Amanda Sant

Round Robin Teaching

While most of the U.S. economy has relatively recovered from the staffing shortages brought on by the COVID-19 Pandemic, the childcare industry is still extraordinarily understaffed. According to an article by NPR, most other industries have returned to within 2-3% of pre pandemic staffing levels, while the childcare industry is still seeing staffing levels between 11 and 12% lower than pre pandemic numbers. What does this mean for childcare teachers? Heavier work loads and less support staff. 
In a time like this, working smarter, not harder has never been more important. That is why it is the perfect time to try round robin teaching. If you have never tried this teaching method before, you are missing out! And if you have, the current work climate warrants putting it to more regular use.
The structure is simple: divide the children in your care into the same number of small groups as teachers you have. Set up the same number of stations around your classroom as you have groups (so for two teachers/groups, have two stations). Each station should be hosted by a teacher and feature a different learning activity. Have the students spend about 15-30 minutes at one station and then have them rotate to the next.
The round robin system lightens the load of teachers because each teacher is planning one simple activity that they then teach multiple times. Not only does this create less work for the teachers, but it also allows them to put more time into creating one quality activity instead of filling hours on end. 
Depending on the time you need to fill, the complexity of the activities, and the age of the children, you can alter the time structure to fit whatever your needs might be. Whether it's an hour or four, round robins work to allow you to fill that time with effective activities.  
Because children will only spend a short time at each station, it is easy for them to stay engaged in the activity that they are learning. These stations are a great time to cement a single concept by repeating ideas in multiple activities or for introducing multiple new concepts. For example, you might consider having four stations that all focus on a new letter of the alphabet; one station could focus on practicing writing the letter, one could demonstrate the sound the letter makes, one could show words that use the letter, and one could be a take home project that encourages students to talk to their guardians about what they learned.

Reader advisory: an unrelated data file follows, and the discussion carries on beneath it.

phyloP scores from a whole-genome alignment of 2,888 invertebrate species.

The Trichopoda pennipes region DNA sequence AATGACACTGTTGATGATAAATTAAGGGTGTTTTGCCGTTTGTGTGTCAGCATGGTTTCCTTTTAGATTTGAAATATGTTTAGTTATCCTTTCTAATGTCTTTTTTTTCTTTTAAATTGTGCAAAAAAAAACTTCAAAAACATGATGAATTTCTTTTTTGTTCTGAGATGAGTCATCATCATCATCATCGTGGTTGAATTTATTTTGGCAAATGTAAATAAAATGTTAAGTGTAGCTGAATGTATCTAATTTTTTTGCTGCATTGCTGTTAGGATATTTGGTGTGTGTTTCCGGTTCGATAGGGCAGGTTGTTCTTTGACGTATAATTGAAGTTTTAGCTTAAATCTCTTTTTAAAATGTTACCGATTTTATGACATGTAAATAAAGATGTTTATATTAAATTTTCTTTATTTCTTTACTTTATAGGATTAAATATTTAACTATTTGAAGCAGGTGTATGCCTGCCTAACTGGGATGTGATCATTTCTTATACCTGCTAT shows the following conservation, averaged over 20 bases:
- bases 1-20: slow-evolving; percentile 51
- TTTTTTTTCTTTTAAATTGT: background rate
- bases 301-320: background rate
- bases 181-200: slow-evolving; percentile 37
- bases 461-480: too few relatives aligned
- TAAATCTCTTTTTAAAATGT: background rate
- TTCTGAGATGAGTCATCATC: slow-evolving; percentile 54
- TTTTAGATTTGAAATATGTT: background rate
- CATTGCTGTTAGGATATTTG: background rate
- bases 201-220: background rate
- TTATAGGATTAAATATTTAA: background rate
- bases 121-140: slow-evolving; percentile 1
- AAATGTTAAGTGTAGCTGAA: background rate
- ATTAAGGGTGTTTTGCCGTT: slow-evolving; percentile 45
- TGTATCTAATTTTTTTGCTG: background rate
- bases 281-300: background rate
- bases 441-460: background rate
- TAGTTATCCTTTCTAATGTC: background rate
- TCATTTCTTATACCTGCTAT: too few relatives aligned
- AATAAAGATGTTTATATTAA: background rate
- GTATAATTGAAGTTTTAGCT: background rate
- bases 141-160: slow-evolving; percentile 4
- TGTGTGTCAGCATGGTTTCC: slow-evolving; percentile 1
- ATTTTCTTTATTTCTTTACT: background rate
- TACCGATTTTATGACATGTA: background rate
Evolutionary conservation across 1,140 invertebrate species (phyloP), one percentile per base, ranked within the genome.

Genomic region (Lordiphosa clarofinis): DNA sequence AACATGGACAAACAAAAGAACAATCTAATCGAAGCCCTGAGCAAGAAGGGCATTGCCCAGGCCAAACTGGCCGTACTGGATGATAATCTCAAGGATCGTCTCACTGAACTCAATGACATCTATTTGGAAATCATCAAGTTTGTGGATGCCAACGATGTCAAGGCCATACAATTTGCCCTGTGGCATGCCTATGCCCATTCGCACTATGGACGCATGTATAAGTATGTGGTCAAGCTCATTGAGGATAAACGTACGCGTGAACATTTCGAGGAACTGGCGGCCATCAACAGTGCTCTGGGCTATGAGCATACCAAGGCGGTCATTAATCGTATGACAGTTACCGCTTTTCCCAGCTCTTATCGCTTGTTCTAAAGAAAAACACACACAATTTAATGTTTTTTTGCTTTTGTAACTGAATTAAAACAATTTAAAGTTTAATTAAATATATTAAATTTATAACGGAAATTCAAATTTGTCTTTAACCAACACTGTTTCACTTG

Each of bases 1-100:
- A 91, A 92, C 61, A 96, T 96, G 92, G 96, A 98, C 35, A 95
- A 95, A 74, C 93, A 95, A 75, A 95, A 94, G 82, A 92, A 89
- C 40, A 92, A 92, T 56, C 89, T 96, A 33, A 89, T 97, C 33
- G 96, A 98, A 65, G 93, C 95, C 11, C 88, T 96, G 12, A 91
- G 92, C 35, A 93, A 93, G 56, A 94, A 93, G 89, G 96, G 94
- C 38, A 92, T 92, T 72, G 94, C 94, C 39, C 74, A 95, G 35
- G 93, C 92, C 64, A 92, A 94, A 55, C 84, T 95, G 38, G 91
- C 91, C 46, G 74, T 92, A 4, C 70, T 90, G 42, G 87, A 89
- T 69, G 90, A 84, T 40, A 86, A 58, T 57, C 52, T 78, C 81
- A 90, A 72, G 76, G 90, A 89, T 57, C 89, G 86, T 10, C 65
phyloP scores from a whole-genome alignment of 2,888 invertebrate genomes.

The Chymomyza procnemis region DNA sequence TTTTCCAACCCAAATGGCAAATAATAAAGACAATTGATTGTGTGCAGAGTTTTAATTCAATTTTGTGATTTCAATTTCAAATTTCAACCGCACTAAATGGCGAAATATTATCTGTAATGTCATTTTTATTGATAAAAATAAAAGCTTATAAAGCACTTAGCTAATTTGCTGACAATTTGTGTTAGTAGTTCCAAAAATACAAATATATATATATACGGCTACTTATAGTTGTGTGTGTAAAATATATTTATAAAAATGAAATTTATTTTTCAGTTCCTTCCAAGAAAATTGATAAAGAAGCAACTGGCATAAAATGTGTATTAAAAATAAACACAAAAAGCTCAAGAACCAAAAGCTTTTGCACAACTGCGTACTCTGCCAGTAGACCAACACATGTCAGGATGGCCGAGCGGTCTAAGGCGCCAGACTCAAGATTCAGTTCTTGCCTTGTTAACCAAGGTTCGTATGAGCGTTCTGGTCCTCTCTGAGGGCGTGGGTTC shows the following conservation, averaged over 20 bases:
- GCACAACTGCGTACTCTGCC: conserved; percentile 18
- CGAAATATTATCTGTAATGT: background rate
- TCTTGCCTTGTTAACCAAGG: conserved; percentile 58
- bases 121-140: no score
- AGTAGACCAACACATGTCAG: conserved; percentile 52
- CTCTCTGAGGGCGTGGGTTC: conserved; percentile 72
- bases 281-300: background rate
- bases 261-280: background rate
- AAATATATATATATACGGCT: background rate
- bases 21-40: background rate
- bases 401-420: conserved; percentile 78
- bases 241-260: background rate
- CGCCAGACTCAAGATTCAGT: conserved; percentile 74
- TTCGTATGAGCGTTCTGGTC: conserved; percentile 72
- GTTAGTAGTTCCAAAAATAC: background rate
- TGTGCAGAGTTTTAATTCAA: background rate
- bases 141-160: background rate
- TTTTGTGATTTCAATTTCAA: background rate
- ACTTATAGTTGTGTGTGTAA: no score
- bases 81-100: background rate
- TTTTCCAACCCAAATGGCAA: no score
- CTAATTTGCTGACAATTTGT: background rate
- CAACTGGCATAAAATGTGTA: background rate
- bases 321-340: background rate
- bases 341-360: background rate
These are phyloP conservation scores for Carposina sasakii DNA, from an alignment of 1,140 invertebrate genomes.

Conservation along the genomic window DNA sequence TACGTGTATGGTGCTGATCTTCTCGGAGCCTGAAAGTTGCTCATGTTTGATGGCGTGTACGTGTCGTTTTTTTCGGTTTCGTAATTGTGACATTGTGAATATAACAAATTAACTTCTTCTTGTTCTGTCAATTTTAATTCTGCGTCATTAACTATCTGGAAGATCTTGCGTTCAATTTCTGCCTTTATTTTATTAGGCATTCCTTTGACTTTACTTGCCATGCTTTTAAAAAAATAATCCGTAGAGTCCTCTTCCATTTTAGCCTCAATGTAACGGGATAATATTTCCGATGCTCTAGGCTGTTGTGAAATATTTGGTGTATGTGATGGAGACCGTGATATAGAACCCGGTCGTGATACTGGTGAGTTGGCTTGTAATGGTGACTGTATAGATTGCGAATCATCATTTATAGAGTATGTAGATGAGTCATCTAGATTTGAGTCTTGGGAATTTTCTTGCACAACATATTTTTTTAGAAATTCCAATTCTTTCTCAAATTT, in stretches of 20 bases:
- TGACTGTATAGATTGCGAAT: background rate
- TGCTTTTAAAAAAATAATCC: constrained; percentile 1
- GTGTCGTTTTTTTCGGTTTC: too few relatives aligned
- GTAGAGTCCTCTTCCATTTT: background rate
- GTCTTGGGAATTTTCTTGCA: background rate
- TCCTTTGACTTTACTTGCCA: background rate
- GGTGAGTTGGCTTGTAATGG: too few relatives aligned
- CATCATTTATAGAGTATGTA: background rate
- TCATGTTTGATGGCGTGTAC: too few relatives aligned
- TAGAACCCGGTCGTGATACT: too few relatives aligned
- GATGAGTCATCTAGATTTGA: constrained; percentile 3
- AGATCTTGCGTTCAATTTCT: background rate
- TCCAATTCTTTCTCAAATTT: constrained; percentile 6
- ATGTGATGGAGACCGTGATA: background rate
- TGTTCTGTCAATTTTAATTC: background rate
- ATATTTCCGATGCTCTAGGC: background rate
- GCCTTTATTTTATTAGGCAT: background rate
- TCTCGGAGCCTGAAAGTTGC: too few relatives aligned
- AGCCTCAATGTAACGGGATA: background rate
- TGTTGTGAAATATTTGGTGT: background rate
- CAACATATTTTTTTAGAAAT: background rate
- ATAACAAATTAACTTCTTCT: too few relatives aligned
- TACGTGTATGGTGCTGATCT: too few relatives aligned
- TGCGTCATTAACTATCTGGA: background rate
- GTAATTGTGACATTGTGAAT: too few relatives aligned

Best Practices

Although this system may seem fool-proof, there are some other simple tips that can help you create an effective round robin: 

  • Put one teacher in charge of either coming up with or coordinating the activities so that each one is unique
  • Be sure to communicate with all the teachers about what materials will be used at each activity so there is enough for each station
  • Plan extra time for rotating between the various stations; you might be surprised by how much time it takes to get everyone to a new seat 
  • Consider having teachers rotate instead of students
  • If you do a round robin multiple days in a row, consider shaking up the location to keep things fresh; take the students outside if you can 
  • If you focus on one principle in all of the stations, consider debriefing with the students as a large group to check for understanding and allow the students to solidify what they learned 
With these tips and our free “Round Robin Lesson Plan” download in hand, you will be able to create an effective and fun learning environment for your students! Download the sample round robin lesson plan here for a great way to start practicing these skills with your students. 
And for even more on how to create variety and efficiency in your center or classroom, enroll in the “Approaches to Learning” course through Bertelsen Education!